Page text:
As a corporate trainer, I have in more than few occasions handled the module on Building Teams in the 5-day mandatory course that we conduct for our first level leaders (read: supervisors).
It lead me to ask the question: is team building a foreign concept not innate to Filipinos? Is this another Western management concept that we are trying so hard to inject to our already ‘damaged culture’? If it is not, then what is the Filipino equivalent of the word teambuilding?
To find out the answer, I tried to relate the four phases of teambuilding as espoused by the American Psychologist and one of the pioneers in the study of group dynamics Bruce Tuckman (1965) to typical Filipino interaction or relationship-building. The four stages, in Tuckman’s theory are: forming, storming, norming and performing.
Stage 1. Forming. When teams first get together, members are generally cautious and uncertain about many things. People explore, dabble, try something. During the forming period everyone tries their best to look ahead and think about all the things that need to be done.
In Filipino social interactions, this is the stage where group members know nothing definite about one another, therefore, I call this the walang alam stage. Team members will start with pakilala, or introducing themselves. Oftentimes, this stage is full of pakitang-tao (deception or putting the best foot forward) so as not to get an early negative perception from people one works with. Just like in courtship (panliligaw), the relationship can be described as tricky and stressful.
The new member of the team, viewed as taga-labas (outsider) will be forced to interact with the others (pakikisalamuha), else he will be called mayabang (proud) or worse, branded as hindi atin (forever an outsider). The best way to survive this stage is for the new member to fit in (pakikibagay), sometimes allowing oneself to make a fool of himself just to be considered one of the boys.
If a task is done quite right but without the expected cursory consultation with the oldies, the newbie is thus called nagmamarunong (pretentious).
Stage 2. Storming. Inevitably the process begins to heat up under the pressures of work and conflicting perspectives. People jockey for influence. Patient and impatient people clash. Trust is tested, and confusions around goals and roles begin to surface. If there are heavy deadlines, this stage can be quite tense.
I call this stage nagkaka-alaman (moment of truth or revelation). Real characters will surface at this stage as group interaction become intense. Moment of truth here suggests that the honeymoon stage of pakikibagay ends, and the pakikipagtunggali (confrontation) begins. Here, people tend to lose their patience (nawawalan ng pasensya) over another person’s idiosyncracies (ka-ulol-an or topak). If not immediately remedied, these interactions become an everyday occurence of pakikipag-tagisan (competition) and pakikipag-tunggali (battle).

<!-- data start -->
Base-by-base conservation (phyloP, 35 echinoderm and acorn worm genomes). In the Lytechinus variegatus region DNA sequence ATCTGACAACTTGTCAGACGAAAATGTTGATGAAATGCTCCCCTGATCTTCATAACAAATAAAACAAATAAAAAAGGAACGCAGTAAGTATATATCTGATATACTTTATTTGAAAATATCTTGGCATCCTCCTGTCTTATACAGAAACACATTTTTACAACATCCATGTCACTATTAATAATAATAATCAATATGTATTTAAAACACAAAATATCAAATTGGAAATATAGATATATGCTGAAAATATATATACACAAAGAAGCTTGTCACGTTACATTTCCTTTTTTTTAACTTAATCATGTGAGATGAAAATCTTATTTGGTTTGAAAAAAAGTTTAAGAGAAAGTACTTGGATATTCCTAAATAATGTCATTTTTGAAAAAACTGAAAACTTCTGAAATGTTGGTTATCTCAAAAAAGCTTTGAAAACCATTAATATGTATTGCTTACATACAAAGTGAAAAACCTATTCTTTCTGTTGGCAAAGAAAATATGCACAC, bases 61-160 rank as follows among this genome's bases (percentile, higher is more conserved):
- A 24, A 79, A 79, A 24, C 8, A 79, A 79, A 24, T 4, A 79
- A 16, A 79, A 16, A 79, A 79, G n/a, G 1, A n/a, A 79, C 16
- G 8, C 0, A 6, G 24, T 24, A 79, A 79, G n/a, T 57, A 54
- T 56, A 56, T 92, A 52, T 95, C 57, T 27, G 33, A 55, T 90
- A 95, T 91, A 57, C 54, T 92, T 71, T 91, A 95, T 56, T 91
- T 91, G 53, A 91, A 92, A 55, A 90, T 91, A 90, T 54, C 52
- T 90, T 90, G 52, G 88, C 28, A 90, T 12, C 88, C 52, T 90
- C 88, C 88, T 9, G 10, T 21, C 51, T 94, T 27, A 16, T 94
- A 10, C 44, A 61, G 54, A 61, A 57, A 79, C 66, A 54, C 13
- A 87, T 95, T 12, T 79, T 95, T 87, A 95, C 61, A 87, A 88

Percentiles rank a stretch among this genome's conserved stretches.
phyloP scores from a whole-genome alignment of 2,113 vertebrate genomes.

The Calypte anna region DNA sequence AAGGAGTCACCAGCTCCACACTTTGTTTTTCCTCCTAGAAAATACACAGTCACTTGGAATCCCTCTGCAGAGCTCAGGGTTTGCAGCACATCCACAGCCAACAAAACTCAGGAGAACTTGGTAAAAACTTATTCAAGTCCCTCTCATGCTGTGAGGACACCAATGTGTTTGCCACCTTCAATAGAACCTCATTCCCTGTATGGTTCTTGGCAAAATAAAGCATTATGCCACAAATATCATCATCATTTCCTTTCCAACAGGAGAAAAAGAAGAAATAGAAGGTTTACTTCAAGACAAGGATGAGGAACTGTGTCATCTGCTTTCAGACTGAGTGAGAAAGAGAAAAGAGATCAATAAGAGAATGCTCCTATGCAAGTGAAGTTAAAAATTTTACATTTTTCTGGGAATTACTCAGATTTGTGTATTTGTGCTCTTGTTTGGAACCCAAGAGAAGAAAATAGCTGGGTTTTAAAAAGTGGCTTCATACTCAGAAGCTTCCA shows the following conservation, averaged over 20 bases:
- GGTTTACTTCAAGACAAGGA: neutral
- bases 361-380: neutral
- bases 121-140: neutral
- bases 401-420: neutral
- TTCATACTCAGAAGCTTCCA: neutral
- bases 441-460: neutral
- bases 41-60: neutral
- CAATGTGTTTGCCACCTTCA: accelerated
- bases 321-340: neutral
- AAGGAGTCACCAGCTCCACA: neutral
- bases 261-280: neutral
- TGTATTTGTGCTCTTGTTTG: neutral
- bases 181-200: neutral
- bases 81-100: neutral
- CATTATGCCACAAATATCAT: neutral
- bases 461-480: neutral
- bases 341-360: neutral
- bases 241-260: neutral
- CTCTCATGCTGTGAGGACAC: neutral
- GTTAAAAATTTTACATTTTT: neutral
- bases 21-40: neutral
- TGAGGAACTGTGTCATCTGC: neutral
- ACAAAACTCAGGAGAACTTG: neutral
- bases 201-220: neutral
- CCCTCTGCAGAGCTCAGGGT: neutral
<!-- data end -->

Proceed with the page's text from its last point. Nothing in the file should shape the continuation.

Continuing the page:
The outsider, if not yet fully welcomed to the team, will be blamed for masyadong nakiki-alam (nosy) and will be told to mind his own business (wag kang makialam).
Stage 3. Norming. As people get to know each other, they reconcile and agree on things like decision-making processes, resources, timing, quality standards. A “norm” is something everyone understands. Norms are the formal and informal rules that make up the operating system of productive work.
This is the Alam na! (everyone knows) stage where group members have in fact understood and accepted each other’s unique personalities (again, topak) while agreeing on how to approach such diversity (pagkaka-iba) the moment conflict erupts.
Pakikisama (getting along with) is the operative word at this stage. More intense than mere pakikibagay (fitting in), pakikisama is really showing that you care for the group. Team members expect you to give in (bigayan), agree (pakikisang-ayon), and take sides (kampihan) with the team.
This I think is also the most delicate stage. When people in a group become very comfortable at this stage, groupthink (iisang utak or saradong pananaw) develops. The lack of disagreements may allow people to risk it by doing unethical activities (pagkukulang or pagmamalabis), by covering up each other’s mistakes (pagtatakip), and more dangerously, by closing their collective mind to other people’s ideas.
Stage 4. Performing. The final stage of team development involve using all the experience and understanding with each other to get results for each other and the organization.
I was surprised to find out that the Filipino way of interaction is deeply rooted in what we know: walang alam, nagkaka-alaman, alam na, and finally the may pakialam (concerned) stage.
Team members become very involved (pakikilahok) with the organization. Teammates become friends (kaibigan) and family (kapamilya). They share with one’s joys and sufferings (pakikiramay) while being ready to fight with what the group stands for (pakikipaglaban). At this point, teams (katipunan) become kapatiran (brotherhood), samahan (alliance) and kilusan (movement).
The ultimate level of this social interaction is when people in the group has accepted and tolerated each other’s diversity (of belief, of ways, and of thinking) while agreeing to peacefully disagree. The outsider (taga-labas and kanila) becomes taga-loob and atin yan).
The team becomes even more effective the moment it withdraws the atin-kanila (ours/yours) mentality and embrace the tayong lahat (everybody)attitude. That’s win-win. Lahat panalo.